Do we understand the relationship between the two corporate service entities (A.A. World Services, Inc., the A.A. Grapevine) and the General Service Board? How can the business term “custodial oversight” apply to the trustees’ relationship to the two corporate service entities? Does my home group subscribe to G.S.O.’s bimonthly newsletter Box 4-5-9? The A.A. Grapevine? Do I?

Concept 9: (Ability)
Good service leadership at all levels is indispensable for our future functioning and safety. Primary world service leadership, once exercised by the founders, must necessarily be assumed by the trustees.

Do we discuss how we can best strengthen the composition and leadership of our future trusted servants? Do we recognize the need for group officers? What is our criteria for election? Do we sometimes give a position to someone “because it would be good for them?” Do I set a positive leadership example?

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Concept 10 (Clarity): Every service responsibility should be matched by an equal service authority, with the scope of such authority well defined.

Do we understand “authority” and “responsibility” as they relate to group conscience decisions by G.S.R.s, D.C.M.s and our area delegates? Why is delegation of “authority” so important to the overall effectiveness of A.A.? Do we use this concept to define the scope of “authority?”

Concept 11: (Humility)
The trustees should always have the best possible committees, corporate service directors, executives, staffs, and consultants. Composition, qualifications, induction procedures, and rights and duties will always be matters of serious concern.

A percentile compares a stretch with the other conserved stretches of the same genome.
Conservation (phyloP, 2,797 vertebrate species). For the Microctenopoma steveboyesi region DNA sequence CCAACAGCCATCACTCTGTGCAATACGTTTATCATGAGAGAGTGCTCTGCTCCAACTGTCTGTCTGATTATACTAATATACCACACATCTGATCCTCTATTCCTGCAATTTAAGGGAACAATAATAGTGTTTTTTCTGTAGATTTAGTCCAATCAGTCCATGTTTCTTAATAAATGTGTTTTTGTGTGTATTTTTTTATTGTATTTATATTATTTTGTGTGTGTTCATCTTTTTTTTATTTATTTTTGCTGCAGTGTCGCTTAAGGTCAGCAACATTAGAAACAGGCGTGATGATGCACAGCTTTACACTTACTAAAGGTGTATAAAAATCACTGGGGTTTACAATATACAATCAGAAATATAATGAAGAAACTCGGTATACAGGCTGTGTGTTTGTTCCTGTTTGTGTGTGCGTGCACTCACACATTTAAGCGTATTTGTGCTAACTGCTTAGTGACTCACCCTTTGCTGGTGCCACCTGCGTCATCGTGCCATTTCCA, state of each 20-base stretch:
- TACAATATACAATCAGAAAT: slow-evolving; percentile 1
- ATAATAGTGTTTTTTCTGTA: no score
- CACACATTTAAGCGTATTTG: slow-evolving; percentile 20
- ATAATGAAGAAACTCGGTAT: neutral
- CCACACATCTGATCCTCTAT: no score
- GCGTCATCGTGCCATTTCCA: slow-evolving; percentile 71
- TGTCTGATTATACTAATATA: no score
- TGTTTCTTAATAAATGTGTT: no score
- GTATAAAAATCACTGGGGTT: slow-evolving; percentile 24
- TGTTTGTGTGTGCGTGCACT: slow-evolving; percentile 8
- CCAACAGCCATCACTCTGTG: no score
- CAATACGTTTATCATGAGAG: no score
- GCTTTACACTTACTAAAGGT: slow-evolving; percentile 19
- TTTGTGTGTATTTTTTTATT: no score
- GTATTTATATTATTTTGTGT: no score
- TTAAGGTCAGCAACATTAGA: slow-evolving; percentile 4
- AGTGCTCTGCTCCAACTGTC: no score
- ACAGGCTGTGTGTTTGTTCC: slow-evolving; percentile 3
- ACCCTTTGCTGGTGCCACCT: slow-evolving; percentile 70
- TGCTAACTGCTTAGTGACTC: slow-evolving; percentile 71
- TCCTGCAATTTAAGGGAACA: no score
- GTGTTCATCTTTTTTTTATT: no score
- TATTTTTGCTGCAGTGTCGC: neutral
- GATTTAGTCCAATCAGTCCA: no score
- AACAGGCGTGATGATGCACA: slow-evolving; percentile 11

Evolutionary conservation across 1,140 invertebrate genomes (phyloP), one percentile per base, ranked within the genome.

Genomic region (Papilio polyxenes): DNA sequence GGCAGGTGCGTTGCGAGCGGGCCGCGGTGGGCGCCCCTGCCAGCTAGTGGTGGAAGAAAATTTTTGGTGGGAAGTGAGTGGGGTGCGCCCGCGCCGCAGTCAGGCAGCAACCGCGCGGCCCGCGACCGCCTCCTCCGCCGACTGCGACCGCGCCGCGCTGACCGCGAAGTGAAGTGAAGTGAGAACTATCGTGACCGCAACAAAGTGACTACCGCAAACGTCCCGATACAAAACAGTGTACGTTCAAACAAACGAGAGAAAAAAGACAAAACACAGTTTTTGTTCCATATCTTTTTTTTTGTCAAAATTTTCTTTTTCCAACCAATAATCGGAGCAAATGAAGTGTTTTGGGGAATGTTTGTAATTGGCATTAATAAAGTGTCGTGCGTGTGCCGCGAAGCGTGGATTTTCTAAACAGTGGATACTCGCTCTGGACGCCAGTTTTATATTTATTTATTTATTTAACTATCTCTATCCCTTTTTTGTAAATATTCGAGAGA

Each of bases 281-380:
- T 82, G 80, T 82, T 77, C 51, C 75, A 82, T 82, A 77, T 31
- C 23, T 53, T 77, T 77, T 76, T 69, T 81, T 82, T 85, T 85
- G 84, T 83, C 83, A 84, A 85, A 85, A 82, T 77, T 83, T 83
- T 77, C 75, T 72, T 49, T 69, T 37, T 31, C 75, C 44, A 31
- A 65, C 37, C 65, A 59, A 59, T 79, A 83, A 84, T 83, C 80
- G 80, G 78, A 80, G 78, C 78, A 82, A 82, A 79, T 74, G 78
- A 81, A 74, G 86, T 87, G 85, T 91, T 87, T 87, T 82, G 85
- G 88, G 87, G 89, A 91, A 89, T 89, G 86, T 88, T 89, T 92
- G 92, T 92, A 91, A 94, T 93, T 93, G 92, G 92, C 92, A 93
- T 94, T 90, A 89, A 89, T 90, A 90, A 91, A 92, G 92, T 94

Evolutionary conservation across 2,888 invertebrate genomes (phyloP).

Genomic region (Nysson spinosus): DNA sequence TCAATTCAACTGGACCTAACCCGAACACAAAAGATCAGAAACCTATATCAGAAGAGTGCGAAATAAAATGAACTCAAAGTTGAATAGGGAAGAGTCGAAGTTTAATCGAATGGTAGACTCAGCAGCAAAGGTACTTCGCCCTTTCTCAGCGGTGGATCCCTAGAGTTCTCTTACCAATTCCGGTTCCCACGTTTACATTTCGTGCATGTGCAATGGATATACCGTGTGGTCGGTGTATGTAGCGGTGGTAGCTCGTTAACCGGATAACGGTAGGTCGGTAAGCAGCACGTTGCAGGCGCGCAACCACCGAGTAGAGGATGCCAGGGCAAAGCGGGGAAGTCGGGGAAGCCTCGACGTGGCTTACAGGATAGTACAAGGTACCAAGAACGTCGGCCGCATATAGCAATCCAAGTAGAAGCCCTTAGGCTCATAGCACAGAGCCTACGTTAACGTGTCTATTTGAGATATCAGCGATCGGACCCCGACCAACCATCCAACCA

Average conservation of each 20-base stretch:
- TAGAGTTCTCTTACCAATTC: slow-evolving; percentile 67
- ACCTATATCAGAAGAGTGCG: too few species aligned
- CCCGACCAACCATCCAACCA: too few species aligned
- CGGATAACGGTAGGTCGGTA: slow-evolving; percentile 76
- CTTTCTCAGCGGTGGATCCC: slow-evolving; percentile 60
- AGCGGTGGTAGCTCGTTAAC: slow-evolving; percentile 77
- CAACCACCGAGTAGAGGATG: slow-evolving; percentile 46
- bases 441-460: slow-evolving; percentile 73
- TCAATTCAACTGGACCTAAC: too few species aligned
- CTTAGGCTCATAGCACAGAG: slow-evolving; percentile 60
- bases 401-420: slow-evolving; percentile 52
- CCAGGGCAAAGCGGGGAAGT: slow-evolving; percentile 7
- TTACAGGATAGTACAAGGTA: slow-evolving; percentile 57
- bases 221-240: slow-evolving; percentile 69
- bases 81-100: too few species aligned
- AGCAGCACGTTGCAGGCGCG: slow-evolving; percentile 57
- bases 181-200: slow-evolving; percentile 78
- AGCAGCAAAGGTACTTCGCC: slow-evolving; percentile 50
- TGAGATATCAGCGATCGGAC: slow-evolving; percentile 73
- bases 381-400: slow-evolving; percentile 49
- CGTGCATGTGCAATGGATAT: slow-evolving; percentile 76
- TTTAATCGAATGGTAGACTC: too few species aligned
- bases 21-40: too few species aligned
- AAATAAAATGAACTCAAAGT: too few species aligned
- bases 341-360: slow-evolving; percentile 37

Do we understand how the roles of non-trustee directors and non-trustee appointed committee members help serve and strengthen the committee system? How do we encourage our special paid workers to exercise their traditional “Right of Participation?” Do we practice rotation in all our service positions?

Concept 12: (Service)
The Conference shall observe the spirit of A.A. tradition, taking care that it never becomes the seat of perilous wealth or power; that sufficient operating funds and reserve be its prudent financial principle; that it place none of its members in a position of unqualified authority over others; that it reach all important decisions by discussion, vote, and, whenever possible, by substantial unanimity; that its actions never be personally punitive nor an incitement to public controversy; that it never perform acts of government, and that, like the Society it serves, it will always remain democratic in thought and action.

How do we guard against becoming a “seat of perilous wealth or power?” How do we practice prudent use of our Seventh Tradition contributions and literature revenue?

Do we insure the spiritual liberties of all A.A. members by not placing any member in the position of absolute authority over others? Do we try to reach important decisions by thorough discussion, vote and, where possible, substantial unanimity?

As guardians of A.A.’s traditions, are we ever justified in being personally punitive? Are we careful to avoid public controversy?

Do we always try to treat each other with mutual respect and love?
For more about the Twelve Concepts, read the pamphlet | More…